Colin McKay Miller's Reviews > Reasons to Live

Reasons to Live by Amy Hempel
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it was amazing
bookshelves: short-stories-novellas, favorite-of-this-author

If you’ve been keeping track of my reviews thus far, you know I don’t rate very highly, but Amy Hempel’s Reasons to Live is the standard to which all other fiction books must rise. Long before Chuck Palahniuk’s frenzied fan base or the New York Times 2006 Book of the Year Award drove her collected stories to mass acclaim, I was graced to read Hempel’s widely anthologized “In the Cemetery Where Al Jolson is Buried” in late 1998. It’s a story about a woman visiting her terminally ill friend in hospital and the freedom she feels when she’s not there. Many of the stories in Reasons to Live center on people losing their safety nets—to fires, to fear, to lost friends and children. They are short, succinct, and often slash their way to the depths of emotion.

Amy Hempel says more with one sentence than most authors say with a whole novel.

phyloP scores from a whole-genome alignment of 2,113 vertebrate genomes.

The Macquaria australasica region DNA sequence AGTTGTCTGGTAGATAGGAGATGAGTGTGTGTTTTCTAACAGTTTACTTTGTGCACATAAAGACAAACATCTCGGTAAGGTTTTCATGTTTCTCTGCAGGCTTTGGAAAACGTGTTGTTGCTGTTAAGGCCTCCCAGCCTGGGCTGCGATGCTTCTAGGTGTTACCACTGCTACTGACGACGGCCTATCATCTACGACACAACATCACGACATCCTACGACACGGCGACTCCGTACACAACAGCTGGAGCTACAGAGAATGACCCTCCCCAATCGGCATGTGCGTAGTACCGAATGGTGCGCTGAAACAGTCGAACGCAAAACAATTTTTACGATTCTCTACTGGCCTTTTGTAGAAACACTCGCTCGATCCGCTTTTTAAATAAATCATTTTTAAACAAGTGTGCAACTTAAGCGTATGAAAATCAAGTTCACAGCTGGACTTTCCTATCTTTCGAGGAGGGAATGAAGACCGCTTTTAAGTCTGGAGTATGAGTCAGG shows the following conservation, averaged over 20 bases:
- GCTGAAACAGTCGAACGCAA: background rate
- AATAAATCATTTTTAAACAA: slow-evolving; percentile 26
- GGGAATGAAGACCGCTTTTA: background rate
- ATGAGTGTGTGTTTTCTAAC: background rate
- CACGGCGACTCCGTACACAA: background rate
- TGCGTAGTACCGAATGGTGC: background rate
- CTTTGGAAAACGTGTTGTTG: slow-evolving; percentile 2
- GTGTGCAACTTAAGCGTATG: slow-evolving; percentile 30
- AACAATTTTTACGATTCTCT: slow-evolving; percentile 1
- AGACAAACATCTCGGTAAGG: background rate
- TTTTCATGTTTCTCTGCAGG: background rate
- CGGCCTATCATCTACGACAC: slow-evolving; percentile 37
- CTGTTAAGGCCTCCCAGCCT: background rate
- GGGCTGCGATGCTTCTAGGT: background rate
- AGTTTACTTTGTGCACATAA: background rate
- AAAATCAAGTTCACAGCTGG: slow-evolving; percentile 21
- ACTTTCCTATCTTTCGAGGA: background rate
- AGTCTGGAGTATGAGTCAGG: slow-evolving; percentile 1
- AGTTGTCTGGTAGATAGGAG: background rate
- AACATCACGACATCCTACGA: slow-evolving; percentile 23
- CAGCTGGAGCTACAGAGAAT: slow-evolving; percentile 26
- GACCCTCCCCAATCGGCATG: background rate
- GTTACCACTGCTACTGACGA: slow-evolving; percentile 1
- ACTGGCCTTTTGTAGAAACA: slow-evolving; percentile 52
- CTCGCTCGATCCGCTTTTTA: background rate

If you miss a sentence, you can get lost and have to backtrack. That’s minimalism for you. Standout pieces in the collection include “Beg, Sl Tog, Inc, Cont, Rep,” “The Man in Bogotá,” and “Tonight is a Favor to Holly.” Not every story is great though. In fact, some are downright awful. I got nervous when I initially bought the collection and found the first story, “In a Tub,” so lackluster. Still, I appreciate that Reasons to Live has enough risk in it to where it can miss the mark. Maybe that’s what makes a five-star book—that you even appreciate its flaws.

I can’t say all that makes a five-star book, but I know that with Amy Hempel I was simultaneously glad and disappointed when she got popular. Glad because she really does deserve it and there are too many great stories that go unnoticed next to some blasé fiction writer’s latest rehash; yet disappointed because there are some things that you wish could stay yours, even if that’s ridiculous since they never were yours to begin with. You don’t loan a five-star book to just anyone. You can’t risk that. (I had to learn that the hard way.) Though Amy Hempel’s other collections are still very good, they note the slow downhill slide from Reasons to Live, and with the exception of the now out of print At the Gates of the Animal Kingdom, I don’t feel compelled to look for them at used bookstores. Whatever equates to a five-star book, Reasons to Live is it for me.
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Reading Progress

Started Reading
March 5, 1999 – Finished Reading
May 16, 2008 – Shelved
July 19, 2010 – Shelved as: short-stories-novellas
July 19, 2010 – Shelved as: favorite-of-this-author

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